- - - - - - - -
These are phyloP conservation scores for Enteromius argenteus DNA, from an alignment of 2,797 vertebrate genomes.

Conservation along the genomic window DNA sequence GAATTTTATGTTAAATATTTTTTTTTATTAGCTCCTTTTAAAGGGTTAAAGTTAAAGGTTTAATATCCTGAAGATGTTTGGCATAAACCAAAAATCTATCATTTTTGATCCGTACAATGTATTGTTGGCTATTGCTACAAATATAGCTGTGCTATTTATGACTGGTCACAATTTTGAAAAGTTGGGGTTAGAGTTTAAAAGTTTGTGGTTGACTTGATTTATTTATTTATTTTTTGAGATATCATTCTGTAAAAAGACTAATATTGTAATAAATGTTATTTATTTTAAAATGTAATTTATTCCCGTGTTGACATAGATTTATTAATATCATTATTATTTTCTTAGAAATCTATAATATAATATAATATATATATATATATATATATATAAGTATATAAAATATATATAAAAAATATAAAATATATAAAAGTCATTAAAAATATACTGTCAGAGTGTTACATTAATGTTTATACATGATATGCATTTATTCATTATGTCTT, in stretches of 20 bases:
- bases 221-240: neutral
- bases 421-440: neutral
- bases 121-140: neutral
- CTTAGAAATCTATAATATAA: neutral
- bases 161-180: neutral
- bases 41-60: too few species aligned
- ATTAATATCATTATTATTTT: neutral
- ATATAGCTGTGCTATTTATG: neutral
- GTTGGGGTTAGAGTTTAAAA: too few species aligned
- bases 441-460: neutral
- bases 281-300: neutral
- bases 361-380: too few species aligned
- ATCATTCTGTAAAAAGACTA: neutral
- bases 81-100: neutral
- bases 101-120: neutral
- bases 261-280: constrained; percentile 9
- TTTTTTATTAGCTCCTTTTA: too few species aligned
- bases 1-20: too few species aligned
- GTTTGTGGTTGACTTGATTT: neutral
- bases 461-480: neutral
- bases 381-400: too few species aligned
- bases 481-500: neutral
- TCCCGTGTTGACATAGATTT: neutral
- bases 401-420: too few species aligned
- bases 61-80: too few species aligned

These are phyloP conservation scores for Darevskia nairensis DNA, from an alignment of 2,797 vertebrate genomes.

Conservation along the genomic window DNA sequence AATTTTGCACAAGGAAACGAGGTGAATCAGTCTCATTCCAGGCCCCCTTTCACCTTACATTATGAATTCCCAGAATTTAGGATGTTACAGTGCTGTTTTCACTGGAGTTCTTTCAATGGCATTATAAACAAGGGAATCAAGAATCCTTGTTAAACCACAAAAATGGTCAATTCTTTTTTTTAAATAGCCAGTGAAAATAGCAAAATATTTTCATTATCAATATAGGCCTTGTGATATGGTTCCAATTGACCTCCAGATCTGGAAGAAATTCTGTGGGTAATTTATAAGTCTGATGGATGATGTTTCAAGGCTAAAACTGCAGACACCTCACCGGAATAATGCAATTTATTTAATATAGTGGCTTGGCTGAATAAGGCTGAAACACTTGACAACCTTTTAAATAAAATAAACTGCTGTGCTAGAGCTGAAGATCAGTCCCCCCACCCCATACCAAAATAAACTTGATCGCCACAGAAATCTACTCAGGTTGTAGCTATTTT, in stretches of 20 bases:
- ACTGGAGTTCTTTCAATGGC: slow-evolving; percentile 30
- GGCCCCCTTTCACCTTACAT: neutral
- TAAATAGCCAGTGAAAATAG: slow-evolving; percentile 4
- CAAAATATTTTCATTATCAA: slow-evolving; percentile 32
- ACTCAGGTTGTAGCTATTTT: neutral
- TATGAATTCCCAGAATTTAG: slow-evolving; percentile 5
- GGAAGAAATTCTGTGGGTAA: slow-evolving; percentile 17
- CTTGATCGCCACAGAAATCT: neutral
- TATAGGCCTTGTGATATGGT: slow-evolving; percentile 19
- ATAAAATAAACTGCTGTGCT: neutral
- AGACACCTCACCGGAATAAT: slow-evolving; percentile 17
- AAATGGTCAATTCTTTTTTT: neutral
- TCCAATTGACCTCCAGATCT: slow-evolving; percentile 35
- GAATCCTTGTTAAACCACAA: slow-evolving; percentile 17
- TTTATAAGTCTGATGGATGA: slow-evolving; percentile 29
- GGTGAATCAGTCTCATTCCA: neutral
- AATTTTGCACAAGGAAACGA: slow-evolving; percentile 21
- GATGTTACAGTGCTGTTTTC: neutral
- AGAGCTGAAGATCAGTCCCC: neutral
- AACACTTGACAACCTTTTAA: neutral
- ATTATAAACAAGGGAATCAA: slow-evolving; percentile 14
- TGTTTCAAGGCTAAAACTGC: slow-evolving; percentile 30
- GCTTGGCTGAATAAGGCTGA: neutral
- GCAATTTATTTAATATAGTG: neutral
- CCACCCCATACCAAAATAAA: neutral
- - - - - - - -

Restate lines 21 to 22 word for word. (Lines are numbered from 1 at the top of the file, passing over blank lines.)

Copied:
- GTTTGTGGTTGACTTGATTT: neutral
- bases 461-480: neutral